Heavy snows like we had last winter proved to me that global warming is not reality. But I have to admit that the heat waves and droughts a lot of the country got this summer make me a little less sure. What do blizzards and heat waves say about climate change??
A region’s climate consists of that area’s typical seasonal weather averaged over many years. Earth’s climate consists of all the world’s regional climates averaged together. If you live in an area like the American Midwest, you can typically expect to see cold and snow in the winter and heat — sometimes extreme — in the summer. While anthropogenic (man-made) global warming is causing Earth’s climate to change rapidly, it’s not changing so rapidly that we’ve seen our last Midwestern snow fall. Imagine Minnesota without snow or cold in the winter — that’s pretty dramatic stuff..
While there is overwhelming scientific consensus that human activities are warming our planet’s average temperature, scientists are quick to point out that no one weather event can be attributed to climate change. Though I’ve heard scientists point to the particularly strange weather we’ve had recently and say that, because of climate change, it will become the new normal.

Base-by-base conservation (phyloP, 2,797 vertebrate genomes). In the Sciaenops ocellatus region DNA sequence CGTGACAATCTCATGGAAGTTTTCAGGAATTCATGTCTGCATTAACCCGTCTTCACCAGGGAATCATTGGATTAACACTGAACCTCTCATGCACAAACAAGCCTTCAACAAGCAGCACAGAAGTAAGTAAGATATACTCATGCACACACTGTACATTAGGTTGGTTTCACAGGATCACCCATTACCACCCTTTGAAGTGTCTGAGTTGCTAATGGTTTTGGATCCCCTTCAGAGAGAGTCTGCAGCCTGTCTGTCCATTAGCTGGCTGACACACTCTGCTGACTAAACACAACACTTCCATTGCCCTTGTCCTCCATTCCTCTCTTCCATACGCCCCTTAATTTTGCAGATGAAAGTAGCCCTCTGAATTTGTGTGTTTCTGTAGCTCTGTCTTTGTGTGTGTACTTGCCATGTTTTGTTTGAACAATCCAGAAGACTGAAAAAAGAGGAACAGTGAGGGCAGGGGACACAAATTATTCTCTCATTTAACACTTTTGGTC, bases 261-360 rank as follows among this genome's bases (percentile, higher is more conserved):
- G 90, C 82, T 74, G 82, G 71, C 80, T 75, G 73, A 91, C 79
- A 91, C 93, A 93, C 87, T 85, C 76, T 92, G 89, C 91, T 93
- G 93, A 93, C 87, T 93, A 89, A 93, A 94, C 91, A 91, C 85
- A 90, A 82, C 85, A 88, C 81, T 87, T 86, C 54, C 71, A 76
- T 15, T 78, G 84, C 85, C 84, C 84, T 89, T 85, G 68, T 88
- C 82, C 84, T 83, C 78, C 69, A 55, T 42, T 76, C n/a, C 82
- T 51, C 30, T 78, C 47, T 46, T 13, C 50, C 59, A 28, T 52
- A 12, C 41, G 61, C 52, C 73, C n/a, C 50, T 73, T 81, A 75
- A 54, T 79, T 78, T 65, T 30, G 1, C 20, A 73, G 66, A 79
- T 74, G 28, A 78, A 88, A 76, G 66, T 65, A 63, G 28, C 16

In short, a blizzard or a heat wave — even a entire season or two of extremes – is not a sign of climate change. But if we look back 20 years from now and see this year was part of a long term pattern of progressively erratic weather, that’s when scientists will really start piecing the puzzle together.
- Here’s an earlier “What on Earth?” that discusses the relationship between weather and climate.
- NASA defines climate and climate change
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Interview: Katie Kline, Communications Officer at Ecological Society of America interviewed me via Skype for the ESA’s Ecotone blog. Read and hear it here.